Why are most Tampa Fishing Guides in a good mood in April? Two reasons. First, business is great due to all the spring break traffic and second, water temperatures will now stabilize over the 70 degree mark, meaning that quality snook and redfish fishing are here to stay through mid summer.  March is always the transition month and there is no guessing what weather will be one day to the next.  This year, however, was much better than last, and, as a result, March provided some excellent days of fishing.

With several colds fronts still making their way to the Tampa / Clearwater area this last month, water temps hovered largely between 60 and 70...a comfortable range for large sea trout. As is often the case, the biggest trout of the year show up right before they depart, and this year was no different.  Several Tampa Fishing Trips produced numerous fish over twenty inches, with the occasional fish pushing 24". Interestingly, the plastic jigs that seem to work so well in the heart of winter were less productive recently...possibly because many of these imitate shrimp.  The biggest trout now appear to be targeting fish baits, with some of the largest specimens landed on oversized pilchards or thread fin herring. Patience is required when presenting these "jumbo" baits though as trout will grab these from the side, start to swim with them, and then turn and swallow them.  It is therefore best to fish "open bail". Then, once the impact of the trout hitting the bait is felt, the fish should be allowed to run for 3 or 4 seconds. Next, flip the bail and reel down, as now the fish has had time to turn the bait and the hook is now safely inside of the fish's mouth.

Fishing for redfish has been surprisingly productive over the last few weeks. With March's improving tide heights, many of the areas where redfish are targeted in the summer are coming back into play. Mangrove shorelines and oyster bars are now being flooded on the higher tide phases and the fish are, predictably, going there to feed. The general trend noticed by most Tampa Fishing Guides is that fish tend to be small at the beginning of March with more larger fish moving in as April approaches. Interestingly, quite a few large redfish have shown up early.  Catching overslot fish isn't really a problem now as, with the fishery closed until May 10th, all fish are having to be let go anyway. Small to medium live pinfish have been most effective, with cut pinfish and ladyfish being almost equally well accepted. There are still roving heards of rat reds running around but larger fish have averaged between 25 and 30+ inches.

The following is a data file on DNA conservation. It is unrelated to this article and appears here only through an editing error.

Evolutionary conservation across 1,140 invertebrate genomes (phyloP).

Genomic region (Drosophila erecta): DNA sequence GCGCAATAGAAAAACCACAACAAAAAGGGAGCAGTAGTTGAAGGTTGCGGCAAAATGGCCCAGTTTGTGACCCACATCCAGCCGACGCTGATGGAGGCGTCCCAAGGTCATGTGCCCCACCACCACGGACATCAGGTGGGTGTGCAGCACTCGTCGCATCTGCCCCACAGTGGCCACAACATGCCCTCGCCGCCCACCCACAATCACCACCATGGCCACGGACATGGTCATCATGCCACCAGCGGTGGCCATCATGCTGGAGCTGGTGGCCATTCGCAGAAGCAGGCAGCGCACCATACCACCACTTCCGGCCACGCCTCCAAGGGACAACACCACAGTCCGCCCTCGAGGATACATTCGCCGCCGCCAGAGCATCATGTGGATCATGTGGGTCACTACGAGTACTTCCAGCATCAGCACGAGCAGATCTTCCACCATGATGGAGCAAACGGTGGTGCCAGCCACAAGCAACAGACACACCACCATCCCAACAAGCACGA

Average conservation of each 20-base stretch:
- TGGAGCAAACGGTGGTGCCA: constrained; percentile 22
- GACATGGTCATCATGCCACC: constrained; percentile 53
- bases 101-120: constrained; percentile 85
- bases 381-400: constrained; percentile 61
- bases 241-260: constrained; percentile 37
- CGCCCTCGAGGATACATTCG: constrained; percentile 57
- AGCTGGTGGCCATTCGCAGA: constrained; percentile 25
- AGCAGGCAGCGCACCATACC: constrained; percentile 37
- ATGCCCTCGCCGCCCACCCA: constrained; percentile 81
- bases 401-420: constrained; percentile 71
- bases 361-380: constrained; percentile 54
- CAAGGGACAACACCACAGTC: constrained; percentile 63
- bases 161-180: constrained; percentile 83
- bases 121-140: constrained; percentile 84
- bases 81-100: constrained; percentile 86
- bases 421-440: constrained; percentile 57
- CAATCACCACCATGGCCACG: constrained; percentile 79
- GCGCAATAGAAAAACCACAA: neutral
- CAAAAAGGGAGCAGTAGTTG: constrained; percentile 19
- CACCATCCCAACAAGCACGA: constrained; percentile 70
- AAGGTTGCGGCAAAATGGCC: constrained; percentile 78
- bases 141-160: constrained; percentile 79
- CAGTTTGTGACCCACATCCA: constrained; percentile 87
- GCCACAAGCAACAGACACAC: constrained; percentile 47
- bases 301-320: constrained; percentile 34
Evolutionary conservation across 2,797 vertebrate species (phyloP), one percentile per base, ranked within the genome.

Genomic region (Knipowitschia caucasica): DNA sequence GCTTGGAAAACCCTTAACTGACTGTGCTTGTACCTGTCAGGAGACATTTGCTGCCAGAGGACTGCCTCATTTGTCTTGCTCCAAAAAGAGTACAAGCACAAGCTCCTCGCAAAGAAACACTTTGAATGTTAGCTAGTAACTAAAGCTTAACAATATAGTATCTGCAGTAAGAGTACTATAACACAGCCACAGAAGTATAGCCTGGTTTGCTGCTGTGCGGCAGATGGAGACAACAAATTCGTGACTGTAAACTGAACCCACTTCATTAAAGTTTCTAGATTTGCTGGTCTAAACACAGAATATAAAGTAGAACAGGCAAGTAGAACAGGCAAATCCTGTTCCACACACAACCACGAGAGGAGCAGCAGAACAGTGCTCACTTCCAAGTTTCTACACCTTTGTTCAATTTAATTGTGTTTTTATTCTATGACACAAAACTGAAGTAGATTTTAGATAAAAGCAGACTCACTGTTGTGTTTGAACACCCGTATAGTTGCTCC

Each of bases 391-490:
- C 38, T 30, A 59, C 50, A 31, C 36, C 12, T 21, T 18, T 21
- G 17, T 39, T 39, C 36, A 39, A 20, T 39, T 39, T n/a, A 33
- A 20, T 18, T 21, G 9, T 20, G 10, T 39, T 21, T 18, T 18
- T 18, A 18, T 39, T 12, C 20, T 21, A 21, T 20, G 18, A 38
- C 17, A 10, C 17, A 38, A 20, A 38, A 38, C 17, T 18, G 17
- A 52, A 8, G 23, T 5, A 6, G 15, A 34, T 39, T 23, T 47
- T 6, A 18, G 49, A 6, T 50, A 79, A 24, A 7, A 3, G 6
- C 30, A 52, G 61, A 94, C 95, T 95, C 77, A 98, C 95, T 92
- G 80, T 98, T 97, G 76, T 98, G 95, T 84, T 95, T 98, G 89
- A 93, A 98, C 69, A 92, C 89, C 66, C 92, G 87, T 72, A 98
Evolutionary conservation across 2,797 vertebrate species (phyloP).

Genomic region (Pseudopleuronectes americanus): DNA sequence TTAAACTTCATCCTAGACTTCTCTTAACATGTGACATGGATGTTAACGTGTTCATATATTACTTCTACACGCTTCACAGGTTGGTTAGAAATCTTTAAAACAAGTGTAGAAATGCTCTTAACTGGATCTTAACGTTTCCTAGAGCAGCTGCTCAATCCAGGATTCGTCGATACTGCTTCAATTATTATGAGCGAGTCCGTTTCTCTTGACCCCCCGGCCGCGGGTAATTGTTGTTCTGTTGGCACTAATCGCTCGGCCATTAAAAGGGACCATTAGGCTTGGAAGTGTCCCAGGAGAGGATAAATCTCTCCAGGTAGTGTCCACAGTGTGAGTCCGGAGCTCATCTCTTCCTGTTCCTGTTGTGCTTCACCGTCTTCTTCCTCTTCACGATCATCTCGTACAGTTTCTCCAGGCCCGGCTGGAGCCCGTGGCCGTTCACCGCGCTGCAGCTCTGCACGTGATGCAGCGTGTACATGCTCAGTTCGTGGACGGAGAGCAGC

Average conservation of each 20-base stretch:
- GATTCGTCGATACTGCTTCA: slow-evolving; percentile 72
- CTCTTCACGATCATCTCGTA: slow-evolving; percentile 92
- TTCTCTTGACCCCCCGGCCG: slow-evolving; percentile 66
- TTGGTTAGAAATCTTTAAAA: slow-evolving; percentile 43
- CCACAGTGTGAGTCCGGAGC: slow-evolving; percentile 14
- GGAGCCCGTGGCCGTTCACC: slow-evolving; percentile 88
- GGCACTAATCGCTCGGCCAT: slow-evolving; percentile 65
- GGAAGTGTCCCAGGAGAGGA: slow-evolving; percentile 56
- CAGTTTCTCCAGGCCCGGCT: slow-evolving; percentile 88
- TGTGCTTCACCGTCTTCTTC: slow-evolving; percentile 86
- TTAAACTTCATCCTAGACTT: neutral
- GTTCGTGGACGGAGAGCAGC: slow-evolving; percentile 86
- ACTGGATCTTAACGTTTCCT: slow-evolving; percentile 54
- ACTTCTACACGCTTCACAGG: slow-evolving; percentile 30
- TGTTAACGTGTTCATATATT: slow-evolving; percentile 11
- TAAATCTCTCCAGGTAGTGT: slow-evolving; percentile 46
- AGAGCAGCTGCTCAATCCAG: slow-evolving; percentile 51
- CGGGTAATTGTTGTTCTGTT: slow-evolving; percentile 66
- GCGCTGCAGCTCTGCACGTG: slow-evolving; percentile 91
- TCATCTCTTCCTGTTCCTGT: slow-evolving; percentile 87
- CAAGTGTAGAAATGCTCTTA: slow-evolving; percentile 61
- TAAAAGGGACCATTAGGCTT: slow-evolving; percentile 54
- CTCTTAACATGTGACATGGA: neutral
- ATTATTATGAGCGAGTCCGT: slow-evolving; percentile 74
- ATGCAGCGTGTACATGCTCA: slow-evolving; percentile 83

Snook, too, have been fairly active over the last month but their desire to bite can be directly correlated to the thermometer. When the temperature swings towards 70 degrees (or above), fish get hungry.  When it slips back down, the bite subsides for a few days.  As mentioned above, this problem will likely go away this month with warmer temps becoming the norm so expect Tampa Fishing Captains to make snook hunting a progressively larger part of the fishing day.  Early in the season, snook always seem to prefer large white bait over any other offering but, as with snook fishing during any time of the year, it's important to have as wide a range of baits available as possible.  Even early in the year, snook may refuse a large whitebait and then turn on a medium sized pinfish or grunt...maybe even a small ladyfish...on the first cast. By staying creative, a few more fish may wind up on the deck. 

Off the beach, large schools of Spanish mackerel should be available once the east winds return and clean up the near shore waters. Kingfish, which have been around, mostly at 40 feet or deeper, may also make an appearance closer in. Although the spring season always seems shorter than the fall fishery, with the right conditions, Tampa Inshore / Nearshore Fishing for kingfish can always go off this time of year.  If waters clean up, a few hours of near shore slow trolling with live bait first thing in the morning might be productive.

With a new baseball season underway, early April is a good time to see what this year's Tampa Bay Rays have to offer.  It's a great family event and, in the dome, there's never the risk of a rain out. Looking for a night out with a lot of options.  Take a stroll down Tampa's RiverWalk.  Good luck and good fishing.



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